Were the Jews a Mediterranean society? : reciprocity and solidarity in ancient Judaism /

How well integrated were Jews in the Mediterranean society controlled by ancient Rome? The Torah's laws seem to constitute a rejection of the reciprocity-based social dependency and emphasis on honor that were customary in the ancient Mediterranean world. But were Jews really a people apart, an...

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Main Author: Schwartz, Seth.
Format: Book Electronic
Language:English
Published:Princeton : Princeton University Press, ©2010.
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Online Access:EBSCO eBook Subscription Academic Collection. Access for Greenville College users.
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Main Author:Schwartz, Seth.
Summary:How well integrated were Jews in the Mediterranean society controlled by ancient Rome? The Torah's laws seem to constitute a rejection of the reciprocity-based social dependency and emphasis on honor that were customary in the ancient Mediterranean world. But were Jews really a people apart, and outside of this broadly shared culture? Were the Jews a Mediterranean Society? argues that Jewish social relations in antiquity were animated by a core tension between biblical solidarity and exchange-based social values such as patronage, vassalage, formal friendship, and debt slavery. Seth Schwartz's.

How well integrated were Jews in the Mediterranean society controlled by ancient Rome? The Torah's laws seem to constitute a rejection of the reciprocity-based social dependency and emphasis on honor that were customary in the ancient Mediterranean world. But were Jews really a people apart, and outside of this broadly shared culture? Were the Jews a Mediterranean Society? argues that Jewish social relations in antiquity were animated by a core tension between biblical solidarity and exchange-based social values such as patronage, vassalage, formal friendship, and debt slavery.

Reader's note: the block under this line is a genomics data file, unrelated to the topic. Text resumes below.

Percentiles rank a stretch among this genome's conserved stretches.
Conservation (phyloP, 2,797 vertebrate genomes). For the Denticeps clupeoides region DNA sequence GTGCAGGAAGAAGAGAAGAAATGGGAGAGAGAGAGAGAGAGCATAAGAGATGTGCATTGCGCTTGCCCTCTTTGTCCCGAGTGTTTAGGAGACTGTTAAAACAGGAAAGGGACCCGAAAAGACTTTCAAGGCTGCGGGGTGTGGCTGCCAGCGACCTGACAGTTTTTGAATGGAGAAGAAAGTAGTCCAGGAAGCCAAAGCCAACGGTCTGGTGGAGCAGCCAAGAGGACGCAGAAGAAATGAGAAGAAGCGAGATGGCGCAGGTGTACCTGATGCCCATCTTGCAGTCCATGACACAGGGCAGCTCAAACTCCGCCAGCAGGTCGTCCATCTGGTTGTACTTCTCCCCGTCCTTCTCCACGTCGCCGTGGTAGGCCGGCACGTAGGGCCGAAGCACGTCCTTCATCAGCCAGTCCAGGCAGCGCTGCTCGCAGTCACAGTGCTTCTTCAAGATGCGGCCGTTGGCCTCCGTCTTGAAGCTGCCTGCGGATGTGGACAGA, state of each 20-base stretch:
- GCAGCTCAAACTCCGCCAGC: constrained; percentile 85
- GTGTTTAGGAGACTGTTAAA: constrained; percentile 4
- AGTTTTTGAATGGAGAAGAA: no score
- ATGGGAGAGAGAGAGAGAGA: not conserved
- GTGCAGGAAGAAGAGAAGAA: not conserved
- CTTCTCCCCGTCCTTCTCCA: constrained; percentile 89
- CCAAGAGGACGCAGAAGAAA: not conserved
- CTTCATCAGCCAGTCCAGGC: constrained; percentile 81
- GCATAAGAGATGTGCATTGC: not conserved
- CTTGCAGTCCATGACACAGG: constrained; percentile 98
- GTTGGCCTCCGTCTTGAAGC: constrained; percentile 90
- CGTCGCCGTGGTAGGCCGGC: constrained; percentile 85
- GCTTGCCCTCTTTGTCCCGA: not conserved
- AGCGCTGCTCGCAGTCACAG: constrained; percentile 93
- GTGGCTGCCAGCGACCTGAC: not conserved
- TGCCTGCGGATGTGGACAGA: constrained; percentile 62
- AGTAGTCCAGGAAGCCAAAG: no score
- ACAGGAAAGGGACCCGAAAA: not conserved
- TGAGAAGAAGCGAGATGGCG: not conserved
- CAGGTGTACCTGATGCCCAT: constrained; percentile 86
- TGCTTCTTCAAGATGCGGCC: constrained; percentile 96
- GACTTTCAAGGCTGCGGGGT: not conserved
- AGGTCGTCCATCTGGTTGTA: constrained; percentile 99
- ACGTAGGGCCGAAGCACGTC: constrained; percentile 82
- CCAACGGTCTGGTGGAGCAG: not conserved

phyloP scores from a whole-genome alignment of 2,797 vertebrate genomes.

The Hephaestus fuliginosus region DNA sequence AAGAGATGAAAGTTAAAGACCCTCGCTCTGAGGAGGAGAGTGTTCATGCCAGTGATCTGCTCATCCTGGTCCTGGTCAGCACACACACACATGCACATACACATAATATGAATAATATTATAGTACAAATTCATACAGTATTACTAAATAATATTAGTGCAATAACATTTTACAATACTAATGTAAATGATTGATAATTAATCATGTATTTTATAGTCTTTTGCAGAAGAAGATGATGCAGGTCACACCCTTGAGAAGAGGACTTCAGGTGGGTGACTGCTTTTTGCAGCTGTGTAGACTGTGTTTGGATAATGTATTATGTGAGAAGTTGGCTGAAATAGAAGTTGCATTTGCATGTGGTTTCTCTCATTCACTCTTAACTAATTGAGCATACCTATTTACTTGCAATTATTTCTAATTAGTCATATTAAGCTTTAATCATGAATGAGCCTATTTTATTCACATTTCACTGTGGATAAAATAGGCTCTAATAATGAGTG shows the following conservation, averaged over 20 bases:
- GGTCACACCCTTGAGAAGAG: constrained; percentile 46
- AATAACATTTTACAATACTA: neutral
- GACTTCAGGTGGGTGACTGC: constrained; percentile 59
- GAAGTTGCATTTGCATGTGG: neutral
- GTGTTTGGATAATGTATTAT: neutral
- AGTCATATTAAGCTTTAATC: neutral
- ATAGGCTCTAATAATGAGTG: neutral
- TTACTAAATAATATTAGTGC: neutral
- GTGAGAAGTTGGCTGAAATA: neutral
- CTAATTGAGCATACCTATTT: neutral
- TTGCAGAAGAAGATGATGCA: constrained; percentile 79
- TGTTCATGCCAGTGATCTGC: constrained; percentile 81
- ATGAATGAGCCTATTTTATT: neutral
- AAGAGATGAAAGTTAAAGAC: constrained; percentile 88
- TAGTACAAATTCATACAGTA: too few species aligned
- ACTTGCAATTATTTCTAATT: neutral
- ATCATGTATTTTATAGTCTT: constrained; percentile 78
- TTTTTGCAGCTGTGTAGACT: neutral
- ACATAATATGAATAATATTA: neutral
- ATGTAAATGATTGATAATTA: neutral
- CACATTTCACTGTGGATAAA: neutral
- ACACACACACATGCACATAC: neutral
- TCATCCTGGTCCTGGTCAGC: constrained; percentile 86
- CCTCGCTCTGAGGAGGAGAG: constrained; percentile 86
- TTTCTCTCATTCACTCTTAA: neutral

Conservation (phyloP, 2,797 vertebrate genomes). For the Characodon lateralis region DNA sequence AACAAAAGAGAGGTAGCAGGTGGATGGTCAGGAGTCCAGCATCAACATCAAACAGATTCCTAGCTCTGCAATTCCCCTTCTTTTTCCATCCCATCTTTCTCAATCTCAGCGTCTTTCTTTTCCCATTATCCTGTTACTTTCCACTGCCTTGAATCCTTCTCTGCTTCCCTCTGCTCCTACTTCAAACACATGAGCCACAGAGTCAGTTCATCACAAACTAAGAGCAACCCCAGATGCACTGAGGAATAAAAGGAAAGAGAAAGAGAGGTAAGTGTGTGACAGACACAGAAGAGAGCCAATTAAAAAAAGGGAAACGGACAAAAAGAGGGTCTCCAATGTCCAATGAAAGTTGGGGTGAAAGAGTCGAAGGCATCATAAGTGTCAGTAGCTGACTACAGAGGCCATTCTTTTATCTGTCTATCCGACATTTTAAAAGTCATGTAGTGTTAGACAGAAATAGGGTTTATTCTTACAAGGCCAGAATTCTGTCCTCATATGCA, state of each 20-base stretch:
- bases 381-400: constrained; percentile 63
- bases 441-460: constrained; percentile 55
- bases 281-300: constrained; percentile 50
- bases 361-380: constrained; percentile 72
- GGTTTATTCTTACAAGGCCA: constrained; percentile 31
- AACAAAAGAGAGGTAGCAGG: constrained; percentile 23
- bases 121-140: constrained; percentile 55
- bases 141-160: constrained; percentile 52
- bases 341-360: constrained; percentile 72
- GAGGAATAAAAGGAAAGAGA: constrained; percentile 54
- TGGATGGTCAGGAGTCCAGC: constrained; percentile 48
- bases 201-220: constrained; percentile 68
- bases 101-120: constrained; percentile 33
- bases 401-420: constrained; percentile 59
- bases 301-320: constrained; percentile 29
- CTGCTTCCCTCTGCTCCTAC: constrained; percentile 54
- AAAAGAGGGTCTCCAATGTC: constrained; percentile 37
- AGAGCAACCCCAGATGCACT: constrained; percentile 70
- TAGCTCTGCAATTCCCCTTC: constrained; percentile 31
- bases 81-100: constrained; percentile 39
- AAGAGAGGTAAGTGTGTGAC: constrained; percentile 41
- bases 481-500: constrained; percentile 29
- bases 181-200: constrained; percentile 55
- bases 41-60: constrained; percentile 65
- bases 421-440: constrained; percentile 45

Seth Schwartz's examinations of the Wisdom of Ben Sira, the writings of Josephus, and the Palestinian Talmud reveal that Jews were more deeply implicated in Roman and Mediterranean bonds of reciprocity and honor than is commonly assumed. Schwartz demonstrates how Ben Sira juxtaposes exhortations to biblical piety with hard-headed and seemingly contradictory advice about coping with the dangers of social relations with non-Jews; how Josephus describes Jews as essentially countercultural; yet how the Talmudic rabbis assume Jews have completely internalized Roman norms at the same time as the rabbis seek to arouse resistance to those norms, even if it is only symbolic.



Were the Jews a Mediterranean Society? is the first comprehensive exploration of Jewish social integration in the Roman world, one that poses challenging new questions about the very nature of Mediterranean culture.

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Physical Description:1 online resource (x, 212 pages)
Bibliography:Includes bibliographical references (pages 193-208) and index.
ISBN:9781400830985 (electronic bk.)
1400830982 (electronic bk.)
1282263730
9781282263734
Author Notes:

Seth Schwartz is the Lucius N. Littauer Professor of Classical Jewish Civilization and professor of religion at Columbia University. He is the author of Imperialism and Jewish Society, 200 BCE to 640 CE (Princeton) and Josephus and Judaean Politics .

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